IBM Software Audits Involve Complex Licensing Rules

Business owners and managers whose companies have been targeted by IBM for a compliance audit often express surprise at the complex method IBM uses to determine the licensing requirements for many of its server software products, such as WebSphere and Tivoli. Many software vendors employ server software licensing frameworks that would be familiar to most anyone with experience purchasing software licenses: for every installation of a software product on a computer, the owner of that computer must purchase a corresponding license allowing use on that machine. There are some common variations on that general theme used by some publishers – notably, Microsoft – involving connections to server software by other computers on the network. With Microsoft SQL Server, for example, the computer owner must purchase either an appropriate number of client access licenses (CALs) for each user or device accessing the server software or else a “processor” license for each physical processor in a given computer, allowing use by an unlimited number of remote users or devices. (Processor licenses are typically significantly more expensive that CAL-based software licenses, but they may represent a good value for servers with a high number of remote connections.)

IBM previously employed a processor-based licensing formula for its server products, but in 2006 it moved to a licensing model using what it calls “processor value units” (PVUs). Under this model, each server processor is assigned a per-core PVU number that depends on the manufacturer and specifications for that processor. (IBM maintains a chart of per-core PVU numbers here.) That PVU number then is multiplied by the number of physical processor cores embodied in the processor to determine the processor value for the physical processor. For servers with multiple processors, that processor value then is multiplied by the number of processors to determine the server value. It is this final PVU number that reflects the licensing required for each computer, as follows:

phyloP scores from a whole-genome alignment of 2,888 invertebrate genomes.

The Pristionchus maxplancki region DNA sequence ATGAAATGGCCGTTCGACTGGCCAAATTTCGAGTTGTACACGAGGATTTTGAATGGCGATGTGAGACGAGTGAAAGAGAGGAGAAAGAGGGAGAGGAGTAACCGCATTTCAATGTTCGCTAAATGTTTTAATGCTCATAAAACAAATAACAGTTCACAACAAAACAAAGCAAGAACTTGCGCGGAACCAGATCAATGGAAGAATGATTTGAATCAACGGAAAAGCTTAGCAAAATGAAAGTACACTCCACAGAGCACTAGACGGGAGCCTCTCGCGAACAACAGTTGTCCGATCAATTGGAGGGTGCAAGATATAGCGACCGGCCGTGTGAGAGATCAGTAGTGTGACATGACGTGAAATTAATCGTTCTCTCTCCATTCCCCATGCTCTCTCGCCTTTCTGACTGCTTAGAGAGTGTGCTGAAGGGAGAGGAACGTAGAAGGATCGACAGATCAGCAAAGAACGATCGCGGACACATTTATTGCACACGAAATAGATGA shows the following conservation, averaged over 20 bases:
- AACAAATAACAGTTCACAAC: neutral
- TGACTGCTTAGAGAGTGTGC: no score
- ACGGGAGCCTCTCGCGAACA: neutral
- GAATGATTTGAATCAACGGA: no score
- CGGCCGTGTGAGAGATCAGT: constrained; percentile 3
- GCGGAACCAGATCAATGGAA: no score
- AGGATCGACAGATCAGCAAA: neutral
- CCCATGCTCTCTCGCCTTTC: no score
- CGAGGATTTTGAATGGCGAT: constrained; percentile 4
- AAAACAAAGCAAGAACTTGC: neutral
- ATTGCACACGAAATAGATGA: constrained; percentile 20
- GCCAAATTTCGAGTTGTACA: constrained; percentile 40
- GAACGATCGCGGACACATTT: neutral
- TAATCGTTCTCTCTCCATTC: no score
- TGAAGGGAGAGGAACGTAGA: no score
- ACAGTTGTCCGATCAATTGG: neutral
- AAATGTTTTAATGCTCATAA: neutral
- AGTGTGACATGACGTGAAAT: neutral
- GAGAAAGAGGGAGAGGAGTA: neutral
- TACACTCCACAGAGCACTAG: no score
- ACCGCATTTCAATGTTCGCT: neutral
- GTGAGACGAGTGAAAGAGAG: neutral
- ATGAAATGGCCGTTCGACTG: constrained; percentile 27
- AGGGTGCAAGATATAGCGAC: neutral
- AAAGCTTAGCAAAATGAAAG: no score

Server Description: Dual processor, quad-core Dell PowerEdge SC1435
Server value = 50 PVUs/core x 4 cores/processor x 2 processors = 400 PVUs

IBM terms the formula described above “capacity licensing.” For machines employing virtualization technologies, under which a virtual server hosted on a physical machine may utilize less than all of the physical machines resources, IBM allows its customers to apply “sub-capacity” licensing rules to reduce the number of PVUs required for compliance. However, the sub-capacity rules entail a number of significant requirements, including agreement with the terms of a Sub-Capacity Licensing Attachment and use of IBM’s License Metric Tool, which generates software deployment reports that must be maintained for at least two years and provided to IBM in the event of an audit.

IBM software licensing involves a significant financial cost, and IBM’s products typically function in business-critical capacities in a company’s network. Companies that find themselves engaged in IBM audits are well advised to discuss their IBM licensing status with knowledgeable outside counsel before disclosing any information to IBM or making any changes to their IBM software deployments.